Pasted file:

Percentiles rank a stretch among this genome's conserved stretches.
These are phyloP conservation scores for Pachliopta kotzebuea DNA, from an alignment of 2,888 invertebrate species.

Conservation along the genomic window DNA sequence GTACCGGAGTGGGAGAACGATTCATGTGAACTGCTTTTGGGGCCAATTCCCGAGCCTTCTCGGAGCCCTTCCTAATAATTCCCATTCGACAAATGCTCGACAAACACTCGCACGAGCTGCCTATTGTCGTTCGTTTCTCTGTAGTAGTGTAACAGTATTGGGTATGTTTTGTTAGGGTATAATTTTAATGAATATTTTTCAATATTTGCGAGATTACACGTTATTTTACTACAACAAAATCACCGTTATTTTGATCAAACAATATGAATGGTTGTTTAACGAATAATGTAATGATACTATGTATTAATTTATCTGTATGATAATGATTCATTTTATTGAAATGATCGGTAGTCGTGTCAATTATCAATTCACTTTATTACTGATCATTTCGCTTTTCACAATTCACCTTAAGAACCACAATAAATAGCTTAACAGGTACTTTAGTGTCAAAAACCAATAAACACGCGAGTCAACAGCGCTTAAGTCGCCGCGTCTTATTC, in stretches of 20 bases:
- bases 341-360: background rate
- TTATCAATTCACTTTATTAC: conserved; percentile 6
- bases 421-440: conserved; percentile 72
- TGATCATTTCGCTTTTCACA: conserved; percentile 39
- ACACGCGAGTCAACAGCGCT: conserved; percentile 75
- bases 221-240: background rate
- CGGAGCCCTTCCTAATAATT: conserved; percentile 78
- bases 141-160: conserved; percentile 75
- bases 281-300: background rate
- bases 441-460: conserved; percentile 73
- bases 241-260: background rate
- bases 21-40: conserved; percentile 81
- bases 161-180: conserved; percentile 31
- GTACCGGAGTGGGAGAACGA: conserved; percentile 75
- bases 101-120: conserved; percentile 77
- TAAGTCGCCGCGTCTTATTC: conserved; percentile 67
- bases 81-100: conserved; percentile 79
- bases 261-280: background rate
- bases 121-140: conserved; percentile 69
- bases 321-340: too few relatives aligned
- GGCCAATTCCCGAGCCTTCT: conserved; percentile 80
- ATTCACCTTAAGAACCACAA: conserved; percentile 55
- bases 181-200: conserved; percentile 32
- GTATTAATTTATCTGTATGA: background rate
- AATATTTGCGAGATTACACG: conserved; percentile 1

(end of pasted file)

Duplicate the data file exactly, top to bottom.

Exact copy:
Percentiles rank a stretch among this genome's conserved stretches.
These are phyloP conservation scores for Pachliopta kotzebuea DNA, from an alignment of 2,888 invertebrate species.

Conservation along the genomic window DNA sequence GTACCGGAGTGGGAGAACGATTCATGTGAACTGCTTTTGGGGCCAATTCCCGAGCCTTCTCGGAGCCCTTCCTAATAATTCCCATTCGACAAATGCTCGACAAACACTCGCACGAGCTGCCTATTGTCGTTCGTTTCTCTGTAGTAGTGTAACAGTATTGGGTATGTTTTGTTAGGGTATAATTTTAATGAATATTTTTCAATATTTGCGAGATTACACGTTATTTTACTACAACAAAATCACCGTTATTTTGATCAAACAATATGAATGGTTGTTTAACGAATAATGTAATGATACTATGTATTAATTTATCTGTATGATAATGATTCATTTTATTGAAATGATCGGTAGTCGTGTCAATTATCAATTCACTTTATTACTGATCATTTCGCTTTTCACAATTCACCTTAAGAACCACAATAAATAGCTTAACAGGTACTTTAGTGTCAAAAACCAATAAACACGCGAGTCAACAGCGCTTAAGTCGCCGCGTCTTATTC, in stretches of 20 bases:
- bases 341-360: background rate
- TTATCAATTCACTTTATTAC: conserved; percentile 6
- bases 421-440: conserved; percentile 72
- TGATCATTTCGCTTTTCACA: conserved; percentile 39
- ACACGCGAGTCAACAGCGCT: conserved; percentile 75
- bases 221-240: background rate
- CGGAGCCCTTCCTAATAATT: conserved; percentile 78
- bases 141-160: conserved; percentile 75
- bases 281-300: background rate
- bases 441-460: conserved; percentile 73
- bases 241-260: background rate
- bases 21-40: conserved; percentile 81
- bases 161-180: conserved; percentile 31
- GTACCGGAGTGGGAGAACGA: conserved; percentile 75
- bases 101-120: conserved; percentile 77
- TAAGTCGCCGCGTCTTATTC: conserved; percentile 67
- bases 81-100: conserved; percentile 79
- bases 261-280: background rate
- bases 121-140: conserved; percentile 69
- bases 321-340: too few relatives aligned
- GGCCAATTCCCGAGCCTTCT: conserved; percentile 80
- ATTCACCTTAAGAACCACAA: conserved; percentile 55
- bases 181-200: conserved; percentile 32
- GTATTAATTTATCTGTATGA: background rate
- AATATTTGCGAGATTACACG: conserved; percentile 1